Hundreds of documents reveal that the American sugar industry controlled and manipulated government research with the intent of protecting its profits, reported The Washington Post. These new findings are similar to Big Pharma’s influence over the Food and Drug Administration (FDA).

“Industry meddling has long been a problem with government regulation, primarily in the realm of public health,” said Ned McWilliams, attorney with the Levin, Papantonio law firm. “This meddling has but one goal: profits over people.”

In the 1960s and 70s, an effort was undertaken to increase Americans’ knowledge of dental health by governmental groups. The plan was simple: since sugar causes tooth decay, tell the people to abstain from consuming too much sugar.

The National Institute of Dental Research (NIDR) launched the National Caries Program (NCP) in 1971 to “eradicate tooth decay by the end of the 1970s.” However, instead of telling people to consume less sugar, the sugar industry introduced alternative methods for preventing tooth decay, methods that wouldn’t hurt its profits. These methods included “wider use of fluoride and sealants in dental hygiene.”

According to Vocativ, all but one person on the government’s tooth decay task force worked for the sugar industry. This cohesion between the sugar industry and government ensured the industry’s influence over government research. Within more than 1,500 pages of documents, there was proof that the NIDR accepted close to 80 percent of the sugar industry’s alternative tooth decay prevention methods.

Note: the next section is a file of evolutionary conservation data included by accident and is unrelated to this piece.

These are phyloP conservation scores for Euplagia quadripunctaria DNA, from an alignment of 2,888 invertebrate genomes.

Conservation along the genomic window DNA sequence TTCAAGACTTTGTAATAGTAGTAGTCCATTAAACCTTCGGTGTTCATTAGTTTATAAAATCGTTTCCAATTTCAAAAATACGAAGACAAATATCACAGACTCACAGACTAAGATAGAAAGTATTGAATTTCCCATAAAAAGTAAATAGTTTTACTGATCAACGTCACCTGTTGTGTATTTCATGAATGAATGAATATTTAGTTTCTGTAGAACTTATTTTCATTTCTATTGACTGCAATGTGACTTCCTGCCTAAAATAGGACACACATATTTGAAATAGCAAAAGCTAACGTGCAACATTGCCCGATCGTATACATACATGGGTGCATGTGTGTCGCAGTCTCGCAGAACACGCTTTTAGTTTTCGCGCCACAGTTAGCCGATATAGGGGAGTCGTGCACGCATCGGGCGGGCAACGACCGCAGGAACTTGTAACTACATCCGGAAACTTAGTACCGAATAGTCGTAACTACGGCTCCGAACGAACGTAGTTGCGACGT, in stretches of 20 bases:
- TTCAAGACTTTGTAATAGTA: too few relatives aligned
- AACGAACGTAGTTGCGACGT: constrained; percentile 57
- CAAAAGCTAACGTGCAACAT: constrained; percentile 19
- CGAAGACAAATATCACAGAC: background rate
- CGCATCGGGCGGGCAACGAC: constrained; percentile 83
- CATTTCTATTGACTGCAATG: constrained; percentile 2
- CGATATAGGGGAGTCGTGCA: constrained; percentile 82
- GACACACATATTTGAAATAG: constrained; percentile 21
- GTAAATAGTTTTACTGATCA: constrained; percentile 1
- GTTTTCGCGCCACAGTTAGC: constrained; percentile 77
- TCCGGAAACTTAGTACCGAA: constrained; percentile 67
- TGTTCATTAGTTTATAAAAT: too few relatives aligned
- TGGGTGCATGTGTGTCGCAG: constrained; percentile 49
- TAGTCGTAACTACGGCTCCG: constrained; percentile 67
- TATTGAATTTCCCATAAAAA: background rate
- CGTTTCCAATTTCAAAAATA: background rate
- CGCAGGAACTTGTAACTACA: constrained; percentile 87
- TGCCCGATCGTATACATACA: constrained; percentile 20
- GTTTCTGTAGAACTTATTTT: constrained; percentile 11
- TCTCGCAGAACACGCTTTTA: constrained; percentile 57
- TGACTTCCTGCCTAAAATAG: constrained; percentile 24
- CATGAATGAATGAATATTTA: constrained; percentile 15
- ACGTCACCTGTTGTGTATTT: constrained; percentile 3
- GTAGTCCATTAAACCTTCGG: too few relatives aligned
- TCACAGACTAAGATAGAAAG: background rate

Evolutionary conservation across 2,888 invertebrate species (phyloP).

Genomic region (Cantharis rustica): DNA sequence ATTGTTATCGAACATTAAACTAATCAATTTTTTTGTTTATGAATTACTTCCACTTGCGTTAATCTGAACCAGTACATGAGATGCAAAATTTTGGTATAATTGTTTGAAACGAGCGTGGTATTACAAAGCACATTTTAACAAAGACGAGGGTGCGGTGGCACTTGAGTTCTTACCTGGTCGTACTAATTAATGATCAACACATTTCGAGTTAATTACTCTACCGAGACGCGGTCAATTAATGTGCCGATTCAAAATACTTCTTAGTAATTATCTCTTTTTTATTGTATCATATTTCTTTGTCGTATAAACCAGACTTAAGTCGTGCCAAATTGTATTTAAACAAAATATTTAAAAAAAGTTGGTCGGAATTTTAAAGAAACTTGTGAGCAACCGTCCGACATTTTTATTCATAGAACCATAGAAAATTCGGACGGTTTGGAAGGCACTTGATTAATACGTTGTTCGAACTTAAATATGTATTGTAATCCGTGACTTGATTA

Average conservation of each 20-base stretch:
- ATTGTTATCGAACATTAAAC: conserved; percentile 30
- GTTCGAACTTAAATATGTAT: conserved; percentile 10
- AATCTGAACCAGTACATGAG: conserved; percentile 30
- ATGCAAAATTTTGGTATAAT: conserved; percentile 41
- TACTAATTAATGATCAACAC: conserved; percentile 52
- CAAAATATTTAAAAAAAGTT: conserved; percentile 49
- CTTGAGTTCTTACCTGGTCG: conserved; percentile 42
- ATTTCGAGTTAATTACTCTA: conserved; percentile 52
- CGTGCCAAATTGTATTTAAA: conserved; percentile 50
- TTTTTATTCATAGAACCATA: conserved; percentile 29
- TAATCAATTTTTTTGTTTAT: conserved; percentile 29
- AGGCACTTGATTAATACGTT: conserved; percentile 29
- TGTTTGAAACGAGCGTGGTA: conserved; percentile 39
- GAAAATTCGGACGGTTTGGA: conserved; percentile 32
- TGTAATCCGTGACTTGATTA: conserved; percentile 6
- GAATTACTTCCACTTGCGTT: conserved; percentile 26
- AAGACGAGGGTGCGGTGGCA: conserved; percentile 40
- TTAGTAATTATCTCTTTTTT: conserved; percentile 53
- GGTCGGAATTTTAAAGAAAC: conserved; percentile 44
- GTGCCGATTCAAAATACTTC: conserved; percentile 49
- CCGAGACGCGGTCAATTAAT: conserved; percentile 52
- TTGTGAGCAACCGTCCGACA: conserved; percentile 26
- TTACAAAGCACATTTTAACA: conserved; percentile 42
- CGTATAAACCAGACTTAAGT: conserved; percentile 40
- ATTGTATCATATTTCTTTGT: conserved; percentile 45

The government accepted, word-for-word, 40 percent of the recommendations posed by the International Sugar Research Foundation (ISRF), a research group for the sugar industry.

“These tactics are strikingly similar to what we saw in the tobacco industry in the same era,” said Stanton Glantz, researcher at the University of California in San Francisco and coauthor of the “Sugar Papers.” Glantz added that their “findings are a wake-up call for government officials . . . to understand that the sugar industry, like the tobacco industry, seeks to protect profits over public health.”

In fact, big industries being in bed with the government is an old problem. This cohesion between the government and the sugar industry is not only likened to what the tobacco industry did, as Glantz noted, but also how the pharmaceutical industry continues to abuse the FDA.